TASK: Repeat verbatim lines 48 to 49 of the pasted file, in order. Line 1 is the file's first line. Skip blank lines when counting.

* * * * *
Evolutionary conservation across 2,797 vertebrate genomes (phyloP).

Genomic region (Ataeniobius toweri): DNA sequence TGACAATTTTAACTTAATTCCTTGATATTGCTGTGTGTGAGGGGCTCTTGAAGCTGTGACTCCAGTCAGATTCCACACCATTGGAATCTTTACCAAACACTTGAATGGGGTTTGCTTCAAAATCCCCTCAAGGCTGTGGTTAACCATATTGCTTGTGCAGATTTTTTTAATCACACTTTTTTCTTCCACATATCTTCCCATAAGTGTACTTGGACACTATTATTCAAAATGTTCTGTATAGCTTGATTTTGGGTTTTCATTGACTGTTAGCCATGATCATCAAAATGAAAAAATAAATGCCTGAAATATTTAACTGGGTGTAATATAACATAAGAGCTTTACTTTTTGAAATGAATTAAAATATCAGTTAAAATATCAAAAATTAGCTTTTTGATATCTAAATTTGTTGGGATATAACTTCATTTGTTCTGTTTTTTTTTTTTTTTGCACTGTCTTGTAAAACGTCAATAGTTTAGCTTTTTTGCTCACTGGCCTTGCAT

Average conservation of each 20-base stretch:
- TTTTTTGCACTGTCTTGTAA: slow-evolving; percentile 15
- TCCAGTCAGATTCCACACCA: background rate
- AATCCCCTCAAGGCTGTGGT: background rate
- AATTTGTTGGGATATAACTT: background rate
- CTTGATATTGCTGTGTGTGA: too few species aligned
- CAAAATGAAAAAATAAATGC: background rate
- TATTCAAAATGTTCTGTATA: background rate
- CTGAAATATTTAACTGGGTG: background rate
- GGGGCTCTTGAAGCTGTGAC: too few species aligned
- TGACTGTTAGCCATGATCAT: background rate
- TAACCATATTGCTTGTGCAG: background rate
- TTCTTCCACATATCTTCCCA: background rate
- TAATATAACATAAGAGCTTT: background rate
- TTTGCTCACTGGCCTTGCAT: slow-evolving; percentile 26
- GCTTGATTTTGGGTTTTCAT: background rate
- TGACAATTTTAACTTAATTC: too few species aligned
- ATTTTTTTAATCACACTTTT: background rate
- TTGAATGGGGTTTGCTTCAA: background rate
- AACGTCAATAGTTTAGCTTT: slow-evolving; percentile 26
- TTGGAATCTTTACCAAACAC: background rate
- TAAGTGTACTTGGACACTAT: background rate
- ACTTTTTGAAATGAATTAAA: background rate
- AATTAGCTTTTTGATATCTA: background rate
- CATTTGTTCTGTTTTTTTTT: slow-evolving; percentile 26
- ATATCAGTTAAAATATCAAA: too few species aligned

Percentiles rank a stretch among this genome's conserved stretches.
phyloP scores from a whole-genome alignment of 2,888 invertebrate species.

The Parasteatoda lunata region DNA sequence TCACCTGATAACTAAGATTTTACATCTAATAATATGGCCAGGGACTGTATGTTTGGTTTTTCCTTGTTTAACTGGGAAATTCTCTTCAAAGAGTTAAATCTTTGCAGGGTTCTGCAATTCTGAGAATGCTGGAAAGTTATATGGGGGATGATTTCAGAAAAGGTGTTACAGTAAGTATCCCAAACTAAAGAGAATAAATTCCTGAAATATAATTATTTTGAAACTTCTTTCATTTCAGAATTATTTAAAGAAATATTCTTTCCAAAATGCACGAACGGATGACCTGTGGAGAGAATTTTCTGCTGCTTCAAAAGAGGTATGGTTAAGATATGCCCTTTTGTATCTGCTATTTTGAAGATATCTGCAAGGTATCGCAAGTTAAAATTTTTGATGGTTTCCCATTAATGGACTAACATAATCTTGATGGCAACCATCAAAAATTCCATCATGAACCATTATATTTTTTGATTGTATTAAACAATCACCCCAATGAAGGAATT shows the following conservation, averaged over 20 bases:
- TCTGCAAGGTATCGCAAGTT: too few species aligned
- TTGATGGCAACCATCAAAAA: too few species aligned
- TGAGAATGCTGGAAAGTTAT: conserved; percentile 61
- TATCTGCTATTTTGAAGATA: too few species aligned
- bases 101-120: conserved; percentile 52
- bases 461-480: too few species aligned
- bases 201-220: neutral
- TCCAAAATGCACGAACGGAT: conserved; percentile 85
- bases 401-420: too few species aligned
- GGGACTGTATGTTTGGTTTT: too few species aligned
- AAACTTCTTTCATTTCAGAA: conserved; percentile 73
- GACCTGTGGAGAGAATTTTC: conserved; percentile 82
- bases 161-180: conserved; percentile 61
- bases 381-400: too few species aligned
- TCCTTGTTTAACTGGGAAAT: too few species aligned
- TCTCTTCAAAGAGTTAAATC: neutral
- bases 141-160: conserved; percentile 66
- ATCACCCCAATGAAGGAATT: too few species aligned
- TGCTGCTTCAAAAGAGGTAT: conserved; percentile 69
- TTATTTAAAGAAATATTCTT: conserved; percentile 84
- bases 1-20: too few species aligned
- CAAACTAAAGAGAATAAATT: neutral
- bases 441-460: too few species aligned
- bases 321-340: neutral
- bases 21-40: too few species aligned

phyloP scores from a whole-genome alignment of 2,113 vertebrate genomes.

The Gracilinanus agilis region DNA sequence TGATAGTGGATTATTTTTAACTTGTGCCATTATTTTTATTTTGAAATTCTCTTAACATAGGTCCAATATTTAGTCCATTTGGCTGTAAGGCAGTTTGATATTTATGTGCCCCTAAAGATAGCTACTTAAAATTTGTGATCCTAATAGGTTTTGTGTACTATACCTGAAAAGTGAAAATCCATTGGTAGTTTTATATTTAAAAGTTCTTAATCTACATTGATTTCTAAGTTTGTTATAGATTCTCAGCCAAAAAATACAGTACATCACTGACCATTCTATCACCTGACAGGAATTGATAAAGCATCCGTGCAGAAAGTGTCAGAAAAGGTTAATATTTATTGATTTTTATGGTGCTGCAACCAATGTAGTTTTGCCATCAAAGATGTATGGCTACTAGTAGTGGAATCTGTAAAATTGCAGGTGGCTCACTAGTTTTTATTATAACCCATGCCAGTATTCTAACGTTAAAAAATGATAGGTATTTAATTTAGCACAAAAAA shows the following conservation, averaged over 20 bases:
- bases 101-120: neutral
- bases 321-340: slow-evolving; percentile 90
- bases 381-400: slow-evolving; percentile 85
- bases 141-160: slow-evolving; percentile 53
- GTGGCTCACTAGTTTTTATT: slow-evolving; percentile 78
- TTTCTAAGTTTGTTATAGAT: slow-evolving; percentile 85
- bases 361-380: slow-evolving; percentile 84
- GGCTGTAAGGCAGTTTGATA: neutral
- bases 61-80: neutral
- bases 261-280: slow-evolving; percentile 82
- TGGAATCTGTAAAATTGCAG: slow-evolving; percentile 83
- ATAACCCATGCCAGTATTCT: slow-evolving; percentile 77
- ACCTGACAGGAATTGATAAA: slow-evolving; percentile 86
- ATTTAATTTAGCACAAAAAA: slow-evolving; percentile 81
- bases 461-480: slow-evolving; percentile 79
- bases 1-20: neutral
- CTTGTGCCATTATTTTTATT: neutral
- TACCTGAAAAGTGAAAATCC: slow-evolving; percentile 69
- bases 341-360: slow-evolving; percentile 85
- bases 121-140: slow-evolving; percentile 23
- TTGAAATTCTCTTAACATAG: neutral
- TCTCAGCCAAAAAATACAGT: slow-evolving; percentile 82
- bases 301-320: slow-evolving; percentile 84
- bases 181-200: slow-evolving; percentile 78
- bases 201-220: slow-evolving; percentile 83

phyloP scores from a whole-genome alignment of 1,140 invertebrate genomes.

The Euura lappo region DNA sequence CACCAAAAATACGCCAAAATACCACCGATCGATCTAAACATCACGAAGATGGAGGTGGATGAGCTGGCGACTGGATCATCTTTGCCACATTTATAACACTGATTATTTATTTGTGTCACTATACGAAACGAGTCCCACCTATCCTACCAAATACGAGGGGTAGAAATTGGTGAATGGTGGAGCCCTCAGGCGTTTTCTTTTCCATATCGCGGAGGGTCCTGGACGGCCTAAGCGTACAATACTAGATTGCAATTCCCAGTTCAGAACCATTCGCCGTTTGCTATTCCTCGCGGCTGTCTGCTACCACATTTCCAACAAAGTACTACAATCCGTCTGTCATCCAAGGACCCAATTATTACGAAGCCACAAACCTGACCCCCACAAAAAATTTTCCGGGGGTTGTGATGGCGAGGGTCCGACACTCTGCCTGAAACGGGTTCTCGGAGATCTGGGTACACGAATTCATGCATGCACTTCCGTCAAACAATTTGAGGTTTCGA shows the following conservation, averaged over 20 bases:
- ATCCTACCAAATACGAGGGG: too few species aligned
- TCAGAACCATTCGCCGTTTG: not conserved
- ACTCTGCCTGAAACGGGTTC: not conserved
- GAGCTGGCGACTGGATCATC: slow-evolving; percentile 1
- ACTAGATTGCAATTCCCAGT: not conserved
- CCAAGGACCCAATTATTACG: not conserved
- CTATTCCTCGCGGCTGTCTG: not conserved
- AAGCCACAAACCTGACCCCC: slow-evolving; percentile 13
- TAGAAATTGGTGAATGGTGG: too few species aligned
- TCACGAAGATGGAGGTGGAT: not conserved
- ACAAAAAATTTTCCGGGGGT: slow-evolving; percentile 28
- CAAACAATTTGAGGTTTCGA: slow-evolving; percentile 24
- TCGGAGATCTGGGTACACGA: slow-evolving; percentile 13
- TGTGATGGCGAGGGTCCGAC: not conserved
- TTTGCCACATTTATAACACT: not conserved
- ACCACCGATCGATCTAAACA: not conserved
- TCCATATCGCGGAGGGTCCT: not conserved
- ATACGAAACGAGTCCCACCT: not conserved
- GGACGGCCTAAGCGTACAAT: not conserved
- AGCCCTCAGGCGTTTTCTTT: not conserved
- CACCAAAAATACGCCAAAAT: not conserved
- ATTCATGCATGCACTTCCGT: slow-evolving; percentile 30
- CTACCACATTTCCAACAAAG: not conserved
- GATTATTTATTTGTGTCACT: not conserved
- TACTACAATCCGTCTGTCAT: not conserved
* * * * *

- bases 141-160: conserved; percentile 66
- ATCACCCCAATGAAGGAATT: too few species aligned